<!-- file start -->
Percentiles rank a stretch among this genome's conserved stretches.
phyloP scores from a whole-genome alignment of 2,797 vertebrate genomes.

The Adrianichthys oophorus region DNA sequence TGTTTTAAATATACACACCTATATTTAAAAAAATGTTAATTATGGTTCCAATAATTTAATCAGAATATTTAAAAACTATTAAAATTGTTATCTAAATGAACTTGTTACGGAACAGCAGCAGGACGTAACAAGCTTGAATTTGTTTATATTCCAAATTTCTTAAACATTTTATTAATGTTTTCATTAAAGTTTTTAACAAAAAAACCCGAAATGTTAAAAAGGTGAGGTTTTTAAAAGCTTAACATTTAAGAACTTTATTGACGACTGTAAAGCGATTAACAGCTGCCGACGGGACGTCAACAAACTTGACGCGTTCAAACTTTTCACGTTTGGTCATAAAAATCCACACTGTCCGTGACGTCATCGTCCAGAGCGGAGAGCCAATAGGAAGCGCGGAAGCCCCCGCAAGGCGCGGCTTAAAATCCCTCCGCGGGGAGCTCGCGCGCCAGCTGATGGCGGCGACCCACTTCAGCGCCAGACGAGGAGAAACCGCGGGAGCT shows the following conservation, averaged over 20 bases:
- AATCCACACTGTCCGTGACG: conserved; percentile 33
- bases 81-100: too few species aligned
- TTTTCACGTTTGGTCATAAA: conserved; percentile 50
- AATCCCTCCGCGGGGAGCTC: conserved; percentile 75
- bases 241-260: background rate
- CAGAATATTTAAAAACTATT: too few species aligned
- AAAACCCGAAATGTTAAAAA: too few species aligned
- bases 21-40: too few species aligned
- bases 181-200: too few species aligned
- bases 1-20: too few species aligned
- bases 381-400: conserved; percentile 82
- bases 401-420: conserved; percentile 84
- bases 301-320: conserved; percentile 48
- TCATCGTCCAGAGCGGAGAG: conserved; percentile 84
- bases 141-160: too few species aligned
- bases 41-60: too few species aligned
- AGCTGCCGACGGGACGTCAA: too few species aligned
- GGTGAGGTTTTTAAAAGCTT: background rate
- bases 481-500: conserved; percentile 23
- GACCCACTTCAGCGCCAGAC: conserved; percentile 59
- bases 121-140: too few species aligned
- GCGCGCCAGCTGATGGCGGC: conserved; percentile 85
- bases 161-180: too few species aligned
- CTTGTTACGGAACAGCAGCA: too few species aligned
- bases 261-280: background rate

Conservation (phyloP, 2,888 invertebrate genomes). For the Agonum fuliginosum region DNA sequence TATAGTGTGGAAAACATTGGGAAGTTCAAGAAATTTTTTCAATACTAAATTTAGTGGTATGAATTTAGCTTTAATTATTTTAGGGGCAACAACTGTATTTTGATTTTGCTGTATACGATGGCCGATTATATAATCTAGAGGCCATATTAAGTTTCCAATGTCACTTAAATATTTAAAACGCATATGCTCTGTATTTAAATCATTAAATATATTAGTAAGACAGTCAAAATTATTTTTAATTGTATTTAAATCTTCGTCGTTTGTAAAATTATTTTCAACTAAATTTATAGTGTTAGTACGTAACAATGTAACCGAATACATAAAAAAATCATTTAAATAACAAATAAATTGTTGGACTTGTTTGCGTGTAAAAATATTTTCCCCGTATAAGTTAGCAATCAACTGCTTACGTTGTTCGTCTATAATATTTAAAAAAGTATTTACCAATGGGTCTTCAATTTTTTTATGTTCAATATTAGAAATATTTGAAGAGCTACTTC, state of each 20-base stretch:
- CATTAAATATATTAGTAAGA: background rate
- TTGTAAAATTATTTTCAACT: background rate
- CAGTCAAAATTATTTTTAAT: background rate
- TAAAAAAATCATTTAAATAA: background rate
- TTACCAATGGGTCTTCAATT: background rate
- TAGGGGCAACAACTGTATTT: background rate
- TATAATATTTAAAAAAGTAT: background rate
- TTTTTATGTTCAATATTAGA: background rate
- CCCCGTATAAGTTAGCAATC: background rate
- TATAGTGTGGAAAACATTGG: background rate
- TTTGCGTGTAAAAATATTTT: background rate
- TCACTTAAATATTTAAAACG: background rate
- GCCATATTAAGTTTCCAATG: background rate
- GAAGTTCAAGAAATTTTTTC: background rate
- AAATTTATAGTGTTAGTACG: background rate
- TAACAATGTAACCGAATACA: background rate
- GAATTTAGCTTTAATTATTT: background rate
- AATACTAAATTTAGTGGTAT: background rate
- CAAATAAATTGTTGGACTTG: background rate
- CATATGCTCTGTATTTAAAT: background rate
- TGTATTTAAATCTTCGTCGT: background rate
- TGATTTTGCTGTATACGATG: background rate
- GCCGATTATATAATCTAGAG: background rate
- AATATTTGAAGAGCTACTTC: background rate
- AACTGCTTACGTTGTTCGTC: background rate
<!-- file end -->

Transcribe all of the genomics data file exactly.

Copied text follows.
Percentiles rank a stretch among this genome's conserved stretches.
phyloP scores from a whole-genome alignment of 2,797 vertebrate genomes.

The Adrianichthys oophorus region DNA sequence TGTTTTAAATATACACACCTATATTTAAAAAAATGTTAATTATGGTTCCAATAATTTAATCAGAATATTTAAAAACTATTAAAATTGTTATCTAAATGAACTTGTTACGGAACAGCAGCAGGACGTAACAAGCTTGAATTTGTTTATATTCCAAATTTCTTAAACATTTTATTAATGTTTTCATTAAAGTTTTTAACAAAAAAACCCGAAATGTTAAAAAGGTGAGGTTTTTAAAAGCTTAACATTTAAGAACTTTATTGACGACTGTAAAGCGATTAACAGCTGCCGACGGGACGTCAACAAACTTGACGCGTTCAAACTTTTCACGTTTGGTCATAAAAATCCACACTGTCCGTGACGTCATCGTCCAGAGCGGAGAGCCAATAGGAAGCGCGGAAGCCCCCGCAAGGCGCGGCTTAAAATCCCTCCGCGGGGAGCTCGCGCGCCAGCTGATGGCGGCGACCCACTTCAGCGCCAGACGAGGAGAAACCGCGGGAGCT shows the following conservation, averaged over 20 bases:
- AATCCACACTGTCCGTGACG: conserved; percentile 33
- bases 81-100: too few species aligned
- TTTTCACGTTTGGTCATAAA: conserved; percentile 50
- AATCCCTCCGCGGGGAGCTC: conserved; percentile 75
- bases 241-260: background rate
- CAGAATATTTAAAAACTATT: too few species aligned
- AAAACCCGAAATGTTAAAAA: too few species aligned
- bases 21-40: too few species aligned
- bases 181-200: too few species aligned
- bases 1-20: too few species aligned
- bases 381-400: conserved; percentile 82
- bases 401-420: conserved; percentile 84
- bases 301-320: conserved; percentile 48
- TCATCGTCCAGAGCGGAGAG: conserved; percentile 84
- bases 141-160: too few species aligned
- bases 41-60: too few species aligned
- AGCTGCCGACGGGACGTCAA: too few species aligned
- GGTGAGGTTTTTAAAAGCTT: background rate
- bases 481-500: conserved; percentile 23
- GACCCACTTCAGCGCCAGAC: conserved; percentile 59
- bases 121-140: too few species aligned
- GCGCGCCAGCTGATGGCGGC: conserved; percentile 85
- bases 161-180: too few species aligned
- CTTGTTACGGAACAGCAGCA: too few species aligned
- bases 261-280: background rate

Conservation (phyloP, 2,888 invertebrate genomes). For the Agonum fuliginosum region DNA sequence TATAGTGTGGAAAACATTGGGAAGTTCAAGAAATTTTTTCAATACTAAATTTAGTGGTATGAATTTAGCTTTAATTATTTTAGGGGCAACAACTGTATTTTGATTTTGCTGTATACGATGGCCGATTATATAATCTAGAGGCCATATTAAGTTTCCAATGTCACTTAAATATTTAAAACGCATATGCTCTGTATTTAAATCATTAAATATATTAGTAAGACAGTCAAAATTATTTTTAATTGTATTTAAATCTTCGTCGTTTGTAAAATTATTTTCAACTAAATTTATAGTGTTAGTACGTAACAATGTAACCGAATACATAAAAAAATCATTTAAATAACAAATAAATTGTTGGACTTGTTTGCGTGTAAAAATATTTTCCCCGTATAAGTTAGCAATCAACTGCTTACGTTGTTCGTCTATAATATTTAAAAAAGTATTTACCAATGGGTCTTCAATTTTTTTATGTTCAATATTAGAAATATTTGAAGAGCTACTTC, state of each 20-base stretch:
- CATTAAATATATTAGTAAGA: background rate
- TTGTAAAATTATTTTCAACT: background rate
- CAGTCAAAATTATTTTTAAT: background rate
- TAAAAAAATCATTTAAATAA: background rate
- TTACCAATGGGTCTTCAATT: background rate
- TAGGGGCAACAACTGTATTT: background rate
- TATAATATTTAAAAAAGTAT: background rate
- TTTTTATGTTCAATATTAGA: background rate
- CCCCGTATAAGTTAGCAATC: background rate
- TATAGTGTGGAAAACATTGG: background rate
- TTTGCGTGTAAAAATATTTT: background rate
- TCACTTAAATATTTAAAACG: background rate
- GCCATATTAAGTTTCCAATG: background rate
- GAAGTTCAAGAAATTTTTTC: background rate
- AAATTTATAGTGTTAGTACG: background rate
- TAACAATGTAACCGAATACA: background rate
- GAATTTAGCTTTAATTATTT: background rate
- AATACTAAATTTAGTGGTAT: background rate
- CAAATAAATTGTTGGACTTG: background rate
- CATATGCTCTGTATTTAAAT: background rate
- TGTATTTAAATCTTCGTCGT: background rate
- TGATTTTGCTGTATACGATG: background rate
- GCCGATTATATAATCTAGAG: background rate
- AATATTTGAAGAGCTACTTC: background rate
- AACTGCTTACGTTGTTCGTC: background rate